Saturday, March 18, 2006


Analyzing Indymedia

Via Urbana-Champaign comes a report from Danielle Chynoweth, founder of the Urbana-Champaign Independent Media Center and a member of the Urbana City Council.

She starts:
I want to tell the story of our IMC because it provides an image of where I think we should be going.
Egads! I wonder if she's browsed any of the material I have archived...

She then suggests some of the "Guiding principles of independent journalism":
Opinionated, Fair, and Accurate
Every story has a point of view. Indymedia replaces the ruse of objectivity - which is so often used as a smokescreen for bias - with the values of fairness, honesty, accuracy, and opinion, to cite Amy Goodman's media credo. Good journalism does not claim objectivity, but is in hot pursuit of the "best available version of the truth.” By becoming a venue for subjectivity, we become a venue for suppressed stories. In indymedia, the subject wrestles the microphone away from an “objectivity” that hides blood on its hands. Are not afraid to take a stand or provide opinion or analysis with more factual information.
A noble aim. However, she needs to ignore for a second what Indymedia should be (or could be) and focus on what it is, which differs significantly from the above.
Local Local Local
Our local media has been gutted. People are least aware of this because their main source of information is the same source wanting them to continue to think that local news is local. Most of the story viruses infecting your brain come from storytelling factories out of Maryland, New York, anywhere but your home town. What we need is a fleet of amateur hero journalists - aka you and me to investigate and tell the stories that are not being told. Campus activists are focused on Darfur, Coca cola, sweatshops, fair trade coffee, progressives are focused on the war. Yes, it is important to understand ourselves in as part of a global community. But too often the local stories, where we can have the most influence, are ignored.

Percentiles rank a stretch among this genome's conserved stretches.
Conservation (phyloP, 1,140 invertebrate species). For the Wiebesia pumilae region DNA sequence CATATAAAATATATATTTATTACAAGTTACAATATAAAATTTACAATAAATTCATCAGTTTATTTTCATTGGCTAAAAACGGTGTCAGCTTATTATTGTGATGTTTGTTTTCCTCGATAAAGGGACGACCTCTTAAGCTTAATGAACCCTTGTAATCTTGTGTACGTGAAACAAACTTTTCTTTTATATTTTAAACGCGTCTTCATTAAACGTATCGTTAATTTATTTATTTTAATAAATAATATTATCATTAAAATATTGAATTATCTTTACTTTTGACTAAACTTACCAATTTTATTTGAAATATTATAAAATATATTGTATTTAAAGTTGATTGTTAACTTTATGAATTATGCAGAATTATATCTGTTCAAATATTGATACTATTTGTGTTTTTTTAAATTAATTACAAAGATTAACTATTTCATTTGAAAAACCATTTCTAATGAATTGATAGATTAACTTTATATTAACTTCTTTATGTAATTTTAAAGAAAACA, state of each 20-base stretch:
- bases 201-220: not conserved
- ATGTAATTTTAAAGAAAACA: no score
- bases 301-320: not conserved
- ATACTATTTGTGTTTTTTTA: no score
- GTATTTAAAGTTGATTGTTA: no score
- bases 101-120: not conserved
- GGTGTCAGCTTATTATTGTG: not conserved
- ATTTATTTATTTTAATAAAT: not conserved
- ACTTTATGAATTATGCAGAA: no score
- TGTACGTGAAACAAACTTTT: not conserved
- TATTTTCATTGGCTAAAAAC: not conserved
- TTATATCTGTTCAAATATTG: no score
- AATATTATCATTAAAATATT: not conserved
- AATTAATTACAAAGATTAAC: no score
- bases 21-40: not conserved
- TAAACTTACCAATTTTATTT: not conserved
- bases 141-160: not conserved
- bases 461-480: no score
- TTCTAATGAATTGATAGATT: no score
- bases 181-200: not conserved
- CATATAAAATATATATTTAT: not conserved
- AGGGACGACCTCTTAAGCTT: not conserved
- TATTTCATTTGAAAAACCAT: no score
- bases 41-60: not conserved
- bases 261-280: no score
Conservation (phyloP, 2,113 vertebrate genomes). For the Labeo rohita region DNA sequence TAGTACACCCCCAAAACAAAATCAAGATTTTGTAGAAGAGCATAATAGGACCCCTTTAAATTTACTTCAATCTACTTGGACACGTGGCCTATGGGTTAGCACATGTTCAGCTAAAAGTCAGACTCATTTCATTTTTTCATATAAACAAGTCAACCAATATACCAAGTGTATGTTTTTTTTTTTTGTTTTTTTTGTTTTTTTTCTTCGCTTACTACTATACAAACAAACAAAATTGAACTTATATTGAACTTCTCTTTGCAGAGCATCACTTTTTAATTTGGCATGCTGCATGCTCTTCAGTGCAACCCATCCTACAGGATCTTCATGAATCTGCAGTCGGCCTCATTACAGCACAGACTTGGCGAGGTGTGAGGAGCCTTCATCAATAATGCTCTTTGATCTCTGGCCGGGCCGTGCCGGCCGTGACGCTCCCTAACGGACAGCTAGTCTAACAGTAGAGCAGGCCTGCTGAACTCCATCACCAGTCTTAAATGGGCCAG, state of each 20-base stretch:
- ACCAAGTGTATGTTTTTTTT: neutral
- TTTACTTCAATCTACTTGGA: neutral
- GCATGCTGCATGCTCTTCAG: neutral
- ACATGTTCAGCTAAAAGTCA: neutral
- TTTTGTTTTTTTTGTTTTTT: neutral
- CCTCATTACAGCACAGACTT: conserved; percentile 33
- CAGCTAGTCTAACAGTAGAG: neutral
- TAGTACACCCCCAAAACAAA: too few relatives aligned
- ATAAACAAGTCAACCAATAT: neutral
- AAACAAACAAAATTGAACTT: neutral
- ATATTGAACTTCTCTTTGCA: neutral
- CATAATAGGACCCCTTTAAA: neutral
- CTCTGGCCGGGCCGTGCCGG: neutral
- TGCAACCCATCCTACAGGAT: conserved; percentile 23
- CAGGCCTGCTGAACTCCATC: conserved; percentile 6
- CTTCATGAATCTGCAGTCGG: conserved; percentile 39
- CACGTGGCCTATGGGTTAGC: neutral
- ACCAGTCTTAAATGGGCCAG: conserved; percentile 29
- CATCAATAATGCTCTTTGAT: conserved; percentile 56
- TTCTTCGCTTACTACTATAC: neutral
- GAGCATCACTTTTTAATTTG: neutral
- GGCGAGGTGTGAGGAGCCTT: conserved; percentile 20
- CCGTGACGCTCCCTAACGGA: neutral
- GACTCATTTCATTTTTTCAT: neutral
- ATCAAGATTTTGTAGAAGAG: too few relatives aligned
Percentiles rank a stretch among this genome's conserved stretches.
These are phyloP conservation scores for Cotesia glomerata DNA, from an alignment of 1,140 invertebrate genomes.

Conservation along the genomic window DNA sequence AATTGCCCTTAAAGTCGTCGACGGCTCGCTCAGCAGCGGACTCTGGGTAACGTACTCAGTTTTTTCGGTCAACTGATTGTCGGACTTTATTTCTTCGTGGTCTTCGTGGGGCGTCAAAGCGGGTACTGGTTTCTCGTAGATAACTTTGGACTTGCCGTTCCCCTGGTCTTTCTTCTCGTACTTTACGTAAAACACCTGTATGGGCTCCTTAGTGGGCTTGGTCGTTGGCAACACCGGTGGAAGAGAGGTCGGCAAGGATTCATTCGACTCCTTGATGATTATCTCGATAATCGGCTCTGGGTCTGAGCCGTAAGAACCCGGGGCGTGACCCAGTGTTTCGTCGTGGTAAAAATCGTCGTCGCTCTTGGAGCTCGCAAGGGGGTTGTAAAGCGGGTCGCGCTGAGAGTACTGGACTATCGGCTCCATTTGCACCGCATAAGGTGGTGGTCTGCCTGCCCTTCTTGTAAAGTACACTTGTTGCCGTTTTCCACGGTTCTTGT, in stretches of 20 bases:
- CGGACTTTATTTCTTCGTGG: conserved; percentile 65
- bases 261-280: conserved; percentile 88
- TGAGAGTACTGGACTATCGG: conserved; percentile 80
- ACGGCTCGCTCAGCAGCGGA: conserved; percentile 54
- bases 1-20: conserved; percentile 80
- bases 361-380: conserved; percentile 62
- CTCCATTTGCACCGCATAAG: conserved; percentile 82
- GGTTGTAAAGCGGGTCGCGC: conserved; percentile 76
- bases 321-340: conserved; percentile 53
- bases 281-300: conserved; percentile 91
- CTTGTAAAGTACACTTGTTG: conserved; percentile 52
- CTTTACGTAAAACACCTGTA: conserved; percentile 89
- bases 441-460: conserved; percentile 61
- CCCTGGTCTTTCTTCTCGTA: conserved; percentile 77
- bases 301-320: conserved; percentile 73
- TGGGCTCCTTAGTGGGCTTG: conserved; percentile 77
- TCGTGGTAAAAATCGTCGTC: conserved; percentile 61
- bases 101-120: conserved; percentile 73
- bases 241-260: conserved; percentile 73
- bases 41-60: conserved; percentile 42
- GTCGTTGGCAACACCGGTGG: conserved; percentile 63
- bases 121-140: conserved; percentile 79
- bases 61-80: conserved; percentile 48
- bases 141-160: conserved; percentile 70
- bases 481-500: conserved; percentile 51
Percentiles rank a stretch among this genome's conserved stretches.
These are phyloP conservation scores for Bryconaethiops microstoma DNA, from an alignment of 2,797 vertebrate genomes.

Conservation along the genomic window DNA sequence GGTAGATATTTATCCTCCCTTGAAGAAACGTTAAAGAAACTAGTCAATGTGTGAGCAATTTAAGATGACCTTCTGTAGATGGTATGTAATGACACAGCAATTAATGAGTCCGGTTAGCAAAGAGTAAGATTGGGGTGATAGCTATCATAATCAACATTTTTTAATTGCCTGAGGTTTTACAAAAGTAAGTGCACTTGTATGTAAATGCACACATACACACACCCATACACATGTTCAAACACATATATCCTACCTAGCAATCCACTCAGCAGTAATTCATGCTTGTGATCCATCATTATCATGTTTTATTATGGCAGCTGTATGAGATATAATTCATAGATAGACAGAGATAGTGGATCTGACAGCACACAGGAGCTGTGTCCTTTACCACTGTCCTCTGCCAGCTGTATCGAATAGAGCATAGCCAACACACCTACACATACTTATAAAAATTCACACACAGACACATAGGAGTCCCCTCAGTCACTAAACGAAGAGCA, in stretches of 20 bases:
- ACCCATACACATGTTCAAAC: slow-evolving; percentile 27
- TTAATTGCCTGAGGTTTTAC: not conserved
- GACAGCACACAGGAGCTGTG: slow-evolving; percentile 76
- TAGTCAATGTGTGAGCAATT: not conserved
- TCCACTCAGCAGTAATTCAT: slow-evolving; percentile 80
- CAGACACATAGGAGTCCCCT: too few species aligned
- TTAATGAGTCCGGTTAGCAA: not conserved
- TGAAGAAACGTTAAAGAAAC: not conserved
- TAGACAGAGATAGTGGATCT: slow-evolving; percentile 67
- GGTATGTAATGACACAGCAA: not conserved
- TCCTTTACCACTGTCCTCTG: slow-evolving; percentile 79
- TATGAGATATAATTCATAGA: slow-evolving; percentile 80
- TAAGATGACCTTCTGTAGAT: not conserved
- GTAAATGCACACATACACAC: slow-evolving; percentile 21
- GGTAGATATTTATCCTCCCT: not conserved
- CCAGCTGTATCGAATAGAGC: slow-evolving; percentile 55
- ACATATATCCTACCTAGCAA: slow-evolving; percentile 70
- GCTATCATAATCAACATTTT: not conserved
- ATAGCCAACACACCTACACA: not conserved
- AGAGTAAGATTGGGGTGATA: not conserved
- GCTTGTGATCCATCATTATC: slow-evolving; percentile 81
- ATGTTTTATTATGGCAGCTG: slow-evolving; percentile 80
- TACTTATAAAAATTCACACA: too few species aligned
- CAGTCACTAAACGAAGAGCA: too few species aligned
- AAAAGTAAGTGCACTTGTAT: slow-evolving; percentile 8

Local eh? Would this explain why nearly every single IMC site is saturated with identical spam about Israel, and in many cases ignores altogether 'Darfur' or similar examples of international human rights issues worthy of more attention? Or is she simply in denial?

She continues:
From this base we have built, we have been able to help other IMC's grow such as NYC, DC, Nigeria, and Baghdad.
Wait! There's a Baghdad Indymedia? I have never found it via any of the links on a single Indymedia page (including Urbana), nor could I guess the URL. If I want independent news from Baghdad, Indymedia isn't of any use whatsoever, yet blogs such as Healing Iraq and others are. Interestingly, many of these Iraqi sites do not share the same narrative of the US Administration as Indymedia does.

I have raised the question before as to why, for a group claiming to promote free reporting of the news, there is so little Middle Eastern Indymedia when most of the countries in the region would seem to be ideal candidates. I have come to my own conclusions.

She continues:
Go to where the Silences are
This is Amy Goodman's motto. This requires that we watch for the holes in the mainstream news, take stories that walk in off the street, and connect ourselves tightly to the underrepresented voices.
Yup... Ask the Iranians or the oppressed Christian Arab minorities. They are still waiting for Indymedia's help.

Overall, her statement is idealistic yet stunning in its naivety. This woman (or womyn as she apparently prefers) needs to have a real look at Indymedia, and ask how to fix it, rather than spend her time deceiving others of its virtues.

She is clearly detached from reality, and as she is an elected member of the local council in a district which has an enormous number of students, prompts me to ask what they get up to.

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